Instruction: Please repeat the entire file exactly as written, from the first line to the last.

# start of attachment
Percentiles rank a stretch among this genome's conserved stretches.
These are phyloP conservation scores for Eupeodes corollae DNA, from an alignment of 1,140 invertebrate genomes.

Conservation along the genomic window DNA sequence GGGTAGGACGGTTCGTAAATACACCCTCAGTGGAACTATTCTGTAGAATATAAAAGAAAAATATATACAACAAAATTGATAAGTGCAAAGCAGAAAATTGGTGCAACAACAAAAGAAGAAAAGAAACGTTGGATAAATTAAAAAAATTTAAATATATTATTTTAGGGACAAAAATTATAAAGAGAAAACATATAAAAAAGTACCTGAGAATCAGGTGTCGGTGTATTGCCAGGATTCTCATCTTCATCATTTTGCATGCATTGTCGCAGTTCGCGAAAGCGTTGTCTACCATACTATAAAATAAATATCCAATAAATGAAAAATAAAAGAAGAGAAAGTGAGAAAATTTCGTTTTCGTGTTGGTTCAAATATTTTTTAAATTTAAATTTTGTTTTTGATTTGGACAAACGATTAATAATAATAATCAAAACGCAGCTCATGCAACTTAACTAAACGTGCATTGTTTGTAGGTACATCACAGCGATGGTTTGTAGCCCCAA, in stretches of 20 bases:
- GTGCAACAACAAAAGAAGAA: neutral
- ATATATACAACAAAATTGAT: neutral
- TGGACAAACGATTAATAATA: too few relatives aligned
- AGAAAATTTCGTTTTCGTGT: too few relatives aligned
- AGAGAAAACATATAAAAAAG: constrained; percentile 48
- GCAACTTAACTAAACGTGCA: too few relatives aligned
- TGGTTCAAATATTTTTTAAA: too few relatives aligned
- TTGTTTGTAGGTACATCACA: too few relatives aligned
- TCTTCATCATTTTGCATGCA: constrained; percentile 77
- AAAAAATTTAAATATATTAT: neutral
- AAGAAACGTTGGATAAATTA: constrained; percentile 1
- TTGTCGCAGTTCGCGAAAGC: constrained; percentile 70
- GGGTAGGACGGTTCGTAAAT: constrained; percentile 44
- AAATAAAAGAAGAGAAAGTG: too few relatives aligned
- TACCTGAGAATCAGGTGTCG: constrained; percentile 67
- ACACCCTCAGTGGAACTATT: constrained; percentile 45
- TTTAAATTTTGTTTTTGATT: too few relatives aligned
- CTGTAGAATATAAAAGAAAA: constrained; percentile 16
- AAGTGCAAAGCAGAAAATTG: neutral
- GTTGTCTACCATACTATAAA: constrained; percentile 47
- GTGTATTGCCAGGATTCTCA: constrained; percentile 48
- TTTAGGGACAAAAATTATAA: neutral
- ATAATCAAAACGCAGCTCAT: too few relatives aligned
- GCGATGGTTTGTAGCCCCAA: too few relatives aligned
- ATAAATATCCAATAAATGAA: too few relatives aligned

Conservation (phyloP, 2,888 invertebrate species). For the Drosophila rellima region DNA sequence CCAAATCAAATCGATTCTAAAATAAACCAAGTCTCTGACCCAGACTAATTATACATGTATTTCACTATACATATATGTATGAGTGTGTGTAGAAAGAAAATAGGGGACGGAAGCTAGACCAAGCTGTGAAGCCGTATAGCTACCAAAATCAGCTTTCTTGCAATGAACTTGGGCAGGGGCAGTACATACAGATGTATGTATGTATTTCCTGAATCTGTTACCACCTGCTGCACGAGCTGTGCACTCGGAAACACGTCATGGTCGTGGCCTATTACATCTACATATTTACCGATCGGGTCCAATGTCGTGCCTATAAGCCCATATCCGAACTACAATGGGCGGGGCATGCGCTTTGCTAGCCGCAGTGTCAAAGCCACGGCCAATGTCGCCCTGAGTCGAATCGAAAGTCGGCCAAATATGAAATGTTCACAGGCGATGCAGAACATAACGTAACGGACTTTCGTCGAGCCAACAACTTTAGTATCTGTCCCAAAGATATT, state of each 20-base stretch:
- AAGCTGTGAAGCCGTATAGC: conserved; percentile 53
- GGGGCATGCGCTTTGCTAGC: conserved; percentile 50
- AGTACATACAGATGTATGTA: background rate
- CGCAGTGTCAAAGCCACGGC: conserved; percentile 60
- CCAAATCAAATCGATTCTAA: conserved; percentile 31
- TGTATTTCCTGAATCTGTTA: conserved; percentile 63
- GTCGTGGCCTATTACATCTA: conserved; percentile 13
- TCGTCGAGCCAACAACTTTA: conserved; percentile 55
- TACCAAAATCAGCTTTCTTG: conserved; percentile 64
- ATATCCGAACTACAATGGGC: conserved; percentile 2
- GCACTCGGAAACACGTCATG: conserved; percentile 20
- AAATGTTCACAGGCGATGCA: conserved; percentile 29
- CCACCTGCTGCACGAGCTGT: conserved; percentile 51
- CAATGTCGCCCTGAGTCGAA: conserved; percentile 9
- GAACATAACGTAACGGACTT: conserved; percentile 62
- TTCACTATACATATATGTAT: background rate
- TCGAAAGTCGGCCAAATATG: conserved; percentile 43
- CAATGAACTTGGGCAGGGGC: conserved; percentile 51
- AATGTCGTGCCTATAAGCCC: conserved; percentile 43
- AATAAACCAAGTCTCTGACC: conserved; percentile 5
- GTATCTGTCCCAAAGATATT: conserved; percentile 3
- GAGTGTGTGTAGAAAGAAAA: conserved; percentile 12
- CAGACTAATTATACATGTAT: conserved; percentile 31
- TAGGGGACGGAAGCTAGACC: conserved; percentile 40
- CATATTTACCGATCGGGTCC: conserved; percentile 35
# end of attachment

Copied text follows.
Percentiles rank a stretch among this genome's conserved stretches.
These are phyloP conservation scores for Eupeodes corollae DNA, from an alignment of 1,140 invertebrate genomes.

Conservation along the genomic window DNA sequence GGGTAGGACGGTTCGTAAATACACCCTCAGTGGAACTATTCTGTAGAATATAAAAGAAAAATATATACAACAAAATTGATAAGTGCAAAGCAGAAAATTGGTGCAACAACAAAAGAAGAAAAGAAACGTTGGATAAATTAAAAAAATTTAAATATATTATTTTAGGGACAAAAATTATAAAGAGAAAACATATAAAAAAGTACCTGAGAATCAGGTGTCGGTGTATTGCCAGGATTCTCATCTTCATCATTTTGCATGCATTGTCGCAGTTCGCGAAAGCGTTGTCTACCATACTATAAAATAAATATCCAATAAATGAAAAATAAAAGAAGAGAAAGTGAGAAAATTTCGTTTTCGTGTTGGTTCAAATATTTTTTAAATTTAAATTTTGTTTTTGATTTGGACAAACGATTAATAATAATAATCAAAACGCAGCTCATGCAACTTAACTAAACGTGCATTGTTTGTAGGTACATCACAGCGATGGTTTGTAGCCCCAA, in stretches of 20 bases:
- GTGCAACAACAAAAGAAGAA: neutral
- ATATATACAACAAAATTGAT: neutral
- TGGACAAACGATTAATAATA: too few relatives aligned
- AGAAAATTTCGTTTTCGTGT: too few relatives aligned
- AGAGAAAACATATAAAAAAG: constrained; percentile 48
- GCAACTTAACTAAACGTGCA: too few relatives aligned
- TGGTTCAAATATTTTTTAAA: too few relatives aligned
- TTGTTTGTAGGTACATCACA: too few relatives aligned
- TCTTCATCATTTTGCATGCA: constrained; percentile 77
- AAAAAATTTAAATATATTAT: neutral
- AAGAAACGTTGGATAAATTA: constrained; percentile 1
- TTGTCGCAGTTCGCGAAAGC: constrained; percentile 70
- GGGTAGGACGGTTCGTAAAT: constrained; percentile 44
- AAATAAAAGAAGAGAAAGTG: too few relatives aligned
- TACCTGAGAATCAGGTGTCG: constrained; percentile 67
- ACACCCTCAGTGGAACTATT: constrained; percentile 45
- TTTAAATTTTGTTTTTGATT: too few relatives aligned
- CTGTAGAATATAAAAGAAAA: constrained; percentile 16
- AAGTGCAAAGCAGAAAATTG: neutral
- GTTGTCTACCATACTATAAA: constrained; percentile 47
- GTGTATTGCCAGGATTCTCA: constrained; percentile 48
- TTTAGGGACAAAAATTATAA: neutral
- ATAATCAAAACGCAGCTCAT: too few relatives aligned
- GCGATGGTTTGTAGCCCCAA: too few relatives aligned
- ATAAATATCCAATAAATGAA: too few relatives aligned

Conservation (phyloP, 2,888 invertebrate species). For the Drosophila rellima region DNA sequence CCAAATCAAATCGATTCTAAAATAAACCAAGTCTCTGACCCAGACTAATTATACATGTATTTCACTATACATATATGTATGAGTGTGTGTAGAAAGAAAATAGGGGACGGAAGCTAGACCAAGCTGTGAAGCCGTATAGCTACCAAAATCAGCTTTCTTGCAATGAACTTGGGCAGGGGCAGTACATACAGATGTATGTATGTATTTCCTGAATCTGTTACCACCTGCTGCACGAGCTGTGCACTCGGAAACACGTCATGGTCGTGGCCTATTACATCTACATATTTACCGATCGGGTCCAATGTCGTGCCTATAAGCCCATATCCGAACTACAATGGGCGGGGCATGCGCTTTGCTAGCCGCAGTGTCAAAGCCACGGCCAATGTCGCCCTGAGTCGAATCGAAAGTCGGCCAAATATGAAATGTTCACAGGCGATGCAGAACATAACGTAACGGACTTTCGTCGAGCCAACAACTTTAGTATCTGTCCCAAAGATATT, state of each 20-base stretch:
- AAGCTGTGAAGCCGTATAGC: conserved; percentile 53
- GGGGCATGCGCTTTGCTAGC: conserved; percentile 50
- AGTACATACAGATGTATGTA: background rate
- CGCAGTGTCAAAGCCACGGC: conserved; percentile 60
- CCAAATCAAATCGATTCTAA: conserved; percentile 31
- TGTATTTCCTGAATCTGTTA: conserved; percentile 63
- GTCGTGGCCTATTACATCTA: conserved; percentile 13
- TCGTCGAGCCAACAACTTTA: conserved; percentile 55
- TACCAAAATCAGCTTTCTTG: conserved; percentile 64
- ATATCCGAACTACAATGGGC: conserved; percentile 2
- GCACTCGGAAACACGTCATG: conserved; percentile 20
- AAATGTTCACAGGCGATGCA: conserved; percentile 29
- CCACCTGCTGCACGAGCTGT: conserved; percentile 51
- CAATGTCGCCCTGAGTCGAA: conserved; percentile 9
- GAACATAACGTAACGGACTT: conserved; percentile 62
- TTCACTATACATATATGTAT: background rate
- TCGAAAGTCGGCCAAATATG: conserved; percentile 43
- CAATGAACTTGGGCAGGGGC: conserved; percentile 51
- AATGTCGTGCCTATAAGCCC: conserved; percentile 43
- AATAAACCAAGTCTCTGACC: conserved; percentile 5
- GTATCTGTCCCAAAGATATT: conserved; percentile 3
- GAGTGTGTGTAGAAAGAAAA: conserved; percentile 12
- CAGACTAATTATACATGTAT: conserved; percentile 31
- TAGGGGACGGAAGCTAGACC: conserved; percentile 40
- CATATTTACCGATCGGGTCC: conserved; percentile 35